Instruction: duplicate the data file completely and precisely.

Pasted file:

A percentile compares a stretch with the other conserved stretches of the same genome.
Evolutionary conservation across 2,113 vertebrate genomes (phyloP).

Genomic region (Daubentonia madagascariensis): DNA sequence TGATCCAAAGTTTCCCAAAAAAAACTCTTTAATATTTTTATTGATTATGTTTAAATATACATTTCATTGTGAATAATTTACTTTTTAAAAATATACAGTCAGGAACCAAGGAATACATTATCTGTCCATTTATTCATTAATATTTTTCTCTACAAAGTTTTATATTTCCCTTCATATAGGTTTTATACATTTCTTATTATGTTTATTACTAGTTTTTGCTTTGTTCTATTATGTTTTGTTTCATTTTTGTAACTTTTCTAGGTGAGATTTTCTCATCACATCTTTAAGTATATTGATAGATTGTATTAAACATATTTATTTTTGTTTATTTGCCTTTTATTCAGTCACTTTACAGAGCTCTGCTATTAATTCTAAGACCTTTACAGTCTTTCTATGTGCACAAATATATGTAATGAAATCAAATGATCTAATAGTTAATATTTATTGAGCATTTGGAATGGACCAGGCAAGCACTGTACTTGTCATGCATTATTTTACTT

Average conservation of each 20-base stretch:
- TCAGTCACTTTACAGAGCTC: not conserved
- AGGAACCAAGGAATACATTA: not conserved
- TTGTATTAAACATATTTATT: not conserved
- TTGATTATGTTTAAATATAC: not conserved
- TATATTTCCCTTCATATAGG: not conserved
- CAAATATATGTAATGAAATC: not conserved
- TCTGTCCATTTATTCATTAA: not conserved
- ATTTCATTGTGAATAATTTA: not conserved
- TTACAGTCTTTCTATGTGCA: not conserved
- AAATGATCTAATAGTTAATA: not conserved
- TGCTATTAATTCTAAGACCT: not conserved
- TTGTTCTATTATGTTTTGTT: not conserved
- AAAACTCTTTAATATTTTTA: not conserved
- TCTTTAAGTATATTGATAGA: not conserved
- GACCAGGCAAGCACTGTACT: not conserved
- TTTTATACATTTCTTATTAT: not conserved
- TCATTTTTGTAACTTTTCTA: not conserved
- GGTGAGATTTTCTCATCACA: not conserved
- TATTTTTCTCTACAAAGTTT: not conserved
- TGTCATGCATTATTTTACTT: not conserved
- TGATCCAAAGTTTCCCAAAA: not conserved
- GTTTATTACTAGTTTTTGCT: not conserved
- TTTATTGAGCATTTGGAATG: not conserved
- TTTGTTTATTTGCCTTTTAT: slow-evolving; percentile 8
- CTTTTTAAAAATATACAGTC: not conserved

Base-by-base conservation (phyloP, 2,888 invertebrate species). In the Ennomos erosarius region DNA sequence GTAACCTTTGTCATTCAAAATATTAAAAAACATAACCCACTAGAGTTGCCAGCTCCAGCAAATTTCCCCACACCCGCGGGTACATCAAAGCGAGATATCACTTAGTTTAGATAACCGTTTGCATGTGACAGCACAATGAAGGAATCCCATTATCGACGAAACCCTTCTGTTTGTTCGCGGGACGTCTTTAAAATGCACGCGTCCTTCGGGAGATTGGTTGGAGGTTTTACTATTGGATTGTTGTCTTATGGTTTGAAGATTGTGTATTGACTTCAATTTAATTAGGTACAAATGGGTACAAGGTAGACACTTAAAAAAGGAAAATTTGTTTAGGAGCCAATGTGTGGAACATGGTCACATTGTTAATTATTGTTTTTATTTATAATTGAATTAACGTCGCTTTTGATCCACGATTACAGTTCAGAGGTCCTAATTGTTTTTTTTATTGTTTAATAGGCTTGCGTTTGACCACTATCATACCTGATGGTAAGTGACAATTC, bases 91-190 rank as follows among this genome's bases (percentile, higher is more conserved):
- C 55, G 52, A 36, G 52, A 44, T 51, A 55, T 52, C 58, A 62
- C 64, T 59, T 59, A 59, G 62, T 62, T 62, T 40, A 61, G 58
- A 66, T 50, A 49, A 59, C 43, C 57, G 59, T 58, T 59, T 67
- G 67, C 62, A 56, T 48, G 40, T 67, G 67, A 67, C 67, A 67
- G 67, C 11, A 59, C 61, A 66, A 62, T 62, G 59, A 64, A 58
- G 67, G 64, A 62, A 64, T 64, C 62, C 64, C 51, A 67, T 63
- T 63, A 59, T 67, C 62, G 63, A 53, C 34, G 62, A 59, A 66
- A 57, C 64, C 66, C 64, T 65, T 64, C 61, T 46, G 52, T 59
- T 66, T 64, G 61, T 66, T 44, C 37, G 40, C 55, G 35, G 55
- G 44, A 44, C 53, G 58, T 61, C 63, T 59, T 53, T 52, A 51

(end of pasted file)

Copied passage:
A percentile compares a stretch with the other conserved stretches of the same genome.
Evolutionary conservation across 2,113 vertebrate genomes (phyloP).

Genomic region (Daubentonia madagascariensis): DNA sequence TGATCCAAAGTTTCCCAAAAAAAACTCTTTAATATTTTTATTGATTATGTTTAAATATACATTTCATTGTGAATAATTTACTTTTTAAAAATATACAGTCAGGAACCAAGGAATACATTATCTGTCCATTTATTCATTAATATTTTTCTCTACAAAGTTTTATATTTCCCTTCATATAGGTTTTATACATTTCTTATTATGTTTATTACTAGTTTTTGCTTTGTTCTATTATGTTTTGTTTCATTTTTGTAACTTTTCTAGGTGAGATTTTCTCATCACATCTTTAAGTATATTGATAGATTGTATTAAACATATTTATTTTTGTTTATTTGCCTTTTATTCAGTCACTTTACAGAGCTCTGCTATTAATTCTAAGACCTTTACAGTCTTTCTATGTGCACAAATATATGTAATGAAATCAAATGATCTAATAGTTAATATTTATTGAGCATTTGGAATGGACCAGGCAAGCACTGTACTTGTCATGCATTATTTTACTT

Average conservation of each 20-base stretch:
- TCAGTCACTTTACAGAGCTC: not conserved
- AGGAACCAAGGAATACATTA: not conserved
- TTGTATTAAACATATTTATT: not conserved
- TTGATTATGTTTAAATATAC: not conserved
- TATATTTCCCTTCATATAGG: not conserved
- CAAATATATGTAATGAAATC: not conserved
- TCTGTCCATTTATTCATTAA: not conserved
- ATTTCATTGTGAATAATTTA: not conserved
- TTACAGTCTTTCTATGTGCA: not conserved
- AAATGATCTAATAGTTAATA: not conserved
- TGCTATTAATTCTAAGACCT: not conserved
- TTGTTCTATTATGTTTTGTT: not conserved
- AAAACTCTTTAATATTTTTA: not conserved
- TCTTTAAGTATATTGATAGA: not conserved
- GACCAGGCAAGCACTGTACT: not conserved
- TTTTATACATTTCTTATTAT: not conserved
- TCATTTTTGTAACTTTTCTA: not conserved
- GGTGAGATTTTCTCATCACA: not conserved
- TATTTTTCTCTACAAAGTTT: not conserved
- TGTCATGCATTATTTTACTT: not conserved
- TGATCCAAAGTTTCCCAAAA: not conserved
- GTTTATTACTAGTTTTTGCT: not conserved
- TTTATTGAGCATTTGGAATG: not conserved
- TTTGTTTATTTGCCTTTTAT: slow-evolving; percentile 8
- CTTTTTAAAAATATACAGTC: not conserved

Base-by-base conservation (phyloP, 2,888 invertebrate species). In the Ennomos erosarius region DNA sequence GTAACCTTTGTCATTCAAAATATTAAAAAACATAACCCACTAGAGTTGCCAGCTCCAGCAAATTTCCCCACACCCGCGGGTACATCAAAGCGAGATATCACTTAGTTTAGATAACCGTTTGCATGTGACAGCACAATGAAGGAATCCCATTATCGACGAAACCCTTCTGTTTGTTCGCGGGACGTCTTTAAAATGCACGCGTCCTTCGGGAGATTGGTTGGAGGTTTTACTATTGGATTGTTGTCTTATGGTTTGAAGATTGTGTATTGACTTCAATTTAATTAGGTACAAATGGGTACAAGGTAGACACTTAAAAAAGGAAAATTTGTTTAGGAGCCAATGTGTGGAACATGGTCACATTGTTAATTATTGTTTTTATTTATAATTGAATTAACGTCGCTTTTGATCCACGATTACAGTTCAGAGGTCCTAATTGTTTTTTTTATTGTTTAATAGGCTTGCGTTTGACCACTATCATACCTGATGGTAAGTGACAATTC, bases 91-190 rank as follows among this genome's bases (percentile, higher is more conserved):
- C 55, G 52, A 36, G 52, A 44, T 51, A 55, T 52, C 58, A 62
- C 64, T 59, T 59, A 59, G 62, T 62, T 62, T 40, A 61, G 58
- A 66, T 50, A 49, A 59, C 43, C 57, G 59, T 58, T 59, T 67
- G 67, C 62, A 56, T 48, G 40, T 67, G 67, A 67, C 67, A 67
- G 67, C 11, A 59, C 61, A 66, A 62, T 62, G 59, A 64, A 58
- G 67, G 64, A 62, A 64, T 64, C 62, C 64, C 51, A 67, T 63
- T 63, A 59, T 67, C 62, G 63, A 53, C 34, G 62, A 59, A 66
- A 57, C 64, C 66, C 64, T 65, T 64, C 61, T 46, G 52, T 59
- T 66, T 64, G 61, T 66, T 44, C 37, G 40, C 55, G 35, G 55
- G 44, A 44, C 53, G 58, T 61, C 63, T 59, T 53, T 52, A 51